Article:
Sanford-Burnham Medical Research Institute is about to apply its robotics and 3-D modeling skills to the discovery of molecules to treat heart failure. Takeda is bankrolling the two-year program as part of its broader collaboration The Sanford Consortium for Regenerative Medicine.
Osaka, Japan-based Takeda expanded its well-established relationship with Sanford this week with a new $10 million, 5-year research pact. Takeda's recent dealmaking activity has given it access to the Conrad Prebys Center for Chemical Genomics, a chemical screening facility that partnered with Pfizer ($PFE) in 2011. The center will use its robotic testing systems to evaluate 900,000 compounds over the next 6 to 9 months in an attempt to discover chemicals that show efficacy against the heart failure-related target proteins of interest to Takeda.
Ultimately, the distant goal is to stop the energy starvation that worsens heart failure and causes almost half of people with the diagnosis to die within 5 years. "This partnership is focused on earlier processes of developing heart failure, before part of the heart is dead. And part of our interest relates to focusing on metabolism and the way the heart is able to produce energy from nutrients," Sanford-Burnham Scientific Director Dr. Daniel Kelly told the Orlando Sentinel. Robotic hardware and 3-D modeling software are key to turning this idea into viable preclinical programs.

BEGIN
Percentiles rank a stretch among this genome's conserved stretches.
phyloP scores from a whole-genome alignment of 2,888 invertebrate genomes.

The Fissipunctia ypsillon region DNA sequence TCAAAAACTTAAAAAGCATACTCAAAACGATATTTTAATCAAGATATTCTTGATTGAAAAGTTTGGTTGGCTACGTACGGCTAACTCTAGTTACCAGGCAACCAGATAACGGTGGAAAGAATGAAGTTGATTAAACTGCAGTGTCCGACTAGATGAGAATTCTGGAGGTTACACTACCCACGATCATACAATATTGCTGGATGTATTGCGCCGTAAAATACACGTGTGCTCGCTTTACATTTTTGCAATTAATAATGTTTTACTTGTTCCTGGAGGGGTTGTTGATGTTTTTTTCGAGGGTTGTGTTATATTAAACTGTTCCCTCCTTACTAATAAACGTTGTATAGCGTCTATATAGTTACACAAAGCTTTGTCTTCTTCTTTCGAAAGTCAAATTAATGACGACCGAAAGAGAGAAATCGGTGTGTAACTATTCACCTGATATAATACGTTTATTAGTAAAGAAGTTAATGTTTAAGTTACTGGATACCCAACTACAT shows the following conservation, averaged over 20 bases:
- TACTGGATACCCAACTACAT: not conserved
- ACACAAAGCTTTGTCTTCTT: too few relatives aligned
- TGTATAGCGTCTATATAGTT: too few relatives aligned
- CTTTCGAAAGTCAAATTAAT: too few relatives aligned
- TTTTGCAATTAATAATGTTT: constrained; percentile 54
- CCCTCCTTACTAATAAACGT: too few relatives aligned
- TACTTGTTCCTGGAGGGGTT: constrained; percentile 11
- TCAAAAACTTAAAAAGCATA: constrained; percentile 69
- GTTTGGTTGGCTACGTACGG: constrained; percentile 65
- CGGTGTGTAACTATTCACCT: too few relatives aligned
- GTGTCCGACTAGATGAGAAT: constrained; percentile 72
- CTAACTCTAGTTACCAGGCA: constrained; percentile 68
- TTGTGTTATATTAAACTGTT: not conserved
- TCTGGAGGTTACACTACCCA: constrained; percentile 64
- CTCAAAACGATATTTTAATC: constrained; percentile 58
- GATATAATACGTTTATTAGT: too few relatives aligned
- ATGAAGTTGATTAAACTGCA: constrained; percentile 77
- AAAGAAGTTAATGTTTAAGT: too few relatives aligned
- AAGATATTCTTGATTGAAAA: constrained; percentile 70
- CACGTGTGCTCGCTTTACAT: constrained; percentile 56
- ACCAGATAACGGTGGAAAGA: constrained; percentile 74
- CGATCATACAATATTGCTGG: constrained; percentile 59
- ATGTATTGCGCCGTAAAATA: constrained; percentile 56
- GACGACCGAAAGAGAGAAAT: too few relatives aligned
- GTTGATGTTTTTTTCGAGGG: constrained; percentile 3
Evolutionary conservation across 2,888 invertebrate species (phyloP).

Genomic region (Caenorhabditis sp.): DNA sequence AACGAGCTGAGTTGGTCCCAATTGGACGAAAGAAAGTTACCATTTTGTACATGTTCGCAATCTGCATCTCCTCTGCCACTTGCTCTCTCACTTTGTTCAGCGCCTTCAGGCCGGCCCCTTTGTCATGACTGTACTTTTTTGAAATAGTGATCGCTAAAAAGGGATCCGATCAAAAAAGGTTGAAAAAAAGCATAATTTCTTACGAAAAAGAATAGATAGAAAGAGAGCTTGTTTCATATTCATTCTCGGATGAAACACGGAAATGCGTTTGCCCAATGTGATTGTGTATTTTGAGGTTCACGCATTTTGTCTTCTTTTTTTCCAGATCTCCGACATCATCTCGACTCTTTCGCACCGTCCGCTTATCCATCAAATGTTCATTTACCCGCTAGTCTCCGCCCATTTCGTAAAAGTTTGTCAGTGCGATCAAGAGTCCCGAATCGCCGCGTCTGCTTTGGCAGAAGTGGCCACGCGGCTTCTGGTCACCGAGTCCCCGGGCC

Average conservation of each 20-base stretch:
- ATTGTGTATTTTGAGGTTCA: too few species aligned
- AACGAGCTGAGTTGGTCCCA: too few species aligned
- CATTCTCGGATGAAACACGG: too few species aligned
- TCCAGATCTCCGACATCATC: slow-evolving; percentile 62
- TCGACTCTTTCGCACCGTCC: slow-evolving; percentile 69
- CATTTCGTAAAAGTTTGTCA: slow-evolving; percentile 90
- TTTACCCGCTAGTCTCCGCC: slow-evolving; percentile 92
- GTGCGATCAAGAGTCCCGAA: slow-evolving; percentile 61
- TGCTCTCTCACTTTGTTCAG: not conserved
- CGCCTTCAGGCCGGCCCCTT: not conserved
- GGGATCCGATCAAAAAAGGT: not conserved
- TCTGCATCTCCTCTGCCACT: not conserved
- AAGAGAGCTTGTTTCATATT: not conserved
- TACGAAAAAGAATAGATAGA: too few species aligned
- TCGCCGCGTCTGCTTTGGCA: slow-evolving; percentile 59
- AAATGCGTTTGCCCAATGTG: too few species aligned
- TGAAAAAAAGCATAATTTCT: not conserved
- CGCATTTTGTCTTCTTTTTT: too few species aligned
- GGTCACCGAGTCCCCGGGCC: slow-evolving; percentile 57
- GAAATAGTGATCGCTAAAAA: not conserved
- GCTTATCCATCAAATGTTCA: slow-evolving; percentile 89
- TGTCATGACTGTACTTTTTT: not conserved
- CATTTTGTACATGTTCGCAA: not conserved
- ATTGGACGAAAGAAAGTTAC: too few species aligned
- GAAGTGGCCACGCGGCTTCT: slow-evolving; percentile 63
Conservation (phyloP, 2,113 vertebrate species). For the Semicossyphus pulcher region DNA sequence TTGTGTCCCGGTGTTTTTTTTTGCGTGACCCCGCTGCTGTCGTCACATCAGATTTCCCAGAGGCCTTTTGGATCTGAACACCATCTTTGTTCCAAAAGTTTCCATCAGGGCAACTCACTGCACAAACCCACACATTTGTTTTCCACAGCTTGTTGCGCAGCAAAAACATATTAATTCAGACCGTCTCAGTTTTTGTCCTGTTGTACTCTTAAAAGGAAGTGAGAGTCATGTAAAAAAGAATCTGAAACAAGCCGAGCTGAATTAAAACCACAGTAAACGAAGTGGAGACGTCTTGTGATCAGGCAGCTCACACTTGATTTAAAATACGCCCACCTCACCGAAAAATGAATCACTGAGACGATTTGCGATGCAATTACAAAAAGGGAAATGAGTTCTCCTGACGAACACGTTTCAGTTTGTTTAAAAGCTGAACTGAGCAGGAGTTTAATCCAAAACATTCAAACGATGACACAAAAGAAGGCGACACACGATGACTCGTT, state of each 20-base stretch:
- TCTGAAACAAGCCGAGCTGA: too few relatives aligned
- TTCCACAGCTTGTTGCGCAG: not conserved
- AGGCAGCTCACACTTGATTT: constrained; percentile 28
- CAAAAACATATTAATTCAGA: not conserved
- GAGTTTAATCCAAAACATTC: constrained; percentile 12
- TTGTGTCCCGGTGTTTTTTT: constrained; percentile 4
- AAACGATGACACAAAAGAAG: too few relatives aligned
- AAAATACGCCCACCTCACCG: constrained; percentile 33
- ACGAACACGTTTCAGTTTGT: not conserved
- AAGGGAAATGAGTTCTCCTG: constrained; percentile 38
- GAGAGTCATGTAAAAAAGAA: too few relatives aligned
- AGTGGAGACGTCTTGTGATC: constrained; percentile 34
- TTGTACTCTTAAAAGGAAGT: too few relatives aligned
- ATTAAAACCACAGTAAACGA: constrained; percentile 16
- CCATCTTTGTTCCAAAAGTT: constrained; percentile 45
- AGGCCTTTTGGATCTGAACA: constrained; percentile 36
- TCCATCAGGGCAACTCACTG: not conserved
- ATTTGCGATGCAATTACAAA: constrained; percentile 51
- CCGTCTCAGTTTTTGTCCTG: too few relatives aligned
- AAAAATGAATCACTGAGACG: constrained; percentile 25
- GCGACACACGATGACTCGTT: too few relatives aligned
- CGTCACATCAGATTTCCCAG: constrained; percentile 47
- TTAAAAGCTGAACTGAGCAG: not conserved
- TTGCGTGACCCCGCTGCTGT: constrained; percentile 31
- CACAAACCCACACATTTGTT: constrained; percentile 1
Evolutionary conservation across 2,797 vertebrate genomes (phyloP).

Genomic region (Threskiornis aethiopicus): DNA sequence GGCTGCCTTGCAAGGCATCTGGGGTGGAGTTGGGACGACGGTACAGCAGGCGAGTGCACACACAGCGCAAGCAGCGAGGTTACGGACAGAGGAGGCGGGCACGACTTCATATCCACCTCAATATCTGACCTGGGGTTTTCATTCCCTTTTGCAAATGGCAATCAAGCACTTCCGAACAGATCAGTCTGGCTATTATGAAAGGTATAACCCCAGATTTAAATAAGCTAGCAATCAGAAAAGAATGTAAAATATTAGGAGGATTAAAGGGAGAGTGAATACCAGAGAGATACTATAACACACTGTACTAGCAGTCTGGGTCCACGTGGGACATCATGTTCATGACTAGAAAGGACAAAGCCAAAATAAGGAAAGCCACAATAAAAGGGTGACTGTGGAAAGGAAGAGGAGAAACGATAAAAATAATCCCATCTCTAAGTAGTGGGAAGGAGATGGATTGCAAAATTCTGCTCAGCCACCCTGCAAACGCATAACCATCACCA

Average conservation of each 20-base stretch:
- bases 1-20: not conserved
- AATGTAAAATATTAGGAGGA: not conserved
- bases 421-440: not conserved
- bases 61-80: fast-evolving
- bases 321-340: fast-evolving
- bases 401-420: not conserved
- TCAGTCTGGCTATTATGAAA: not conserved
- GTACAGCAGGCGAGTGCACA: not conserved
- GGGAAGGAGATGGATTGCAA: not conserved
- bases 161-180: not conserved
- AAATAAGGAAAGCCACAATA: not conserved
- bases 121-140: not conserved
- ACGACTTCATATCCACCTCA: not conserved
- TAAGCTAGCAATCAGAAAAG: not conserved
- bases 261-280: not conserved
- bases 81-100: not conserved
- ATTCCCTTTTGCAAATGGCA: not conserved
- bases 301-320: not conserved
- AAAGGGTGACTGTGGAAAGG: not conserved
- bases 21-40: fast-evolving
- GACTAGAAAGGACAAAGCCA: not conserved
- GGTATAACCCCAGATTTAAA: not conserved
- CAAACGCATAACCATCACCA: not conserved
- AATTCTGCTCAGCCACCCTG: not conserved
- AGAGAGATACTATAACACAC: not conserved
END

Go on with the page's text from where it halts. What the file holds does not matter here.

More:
The robot-enabled testing initiative is being run in conjunction with a 3-D modeling program, in which Fraydoon Rastinejad will visualize the molecules and assess the likelihood of them interacting with the target protein.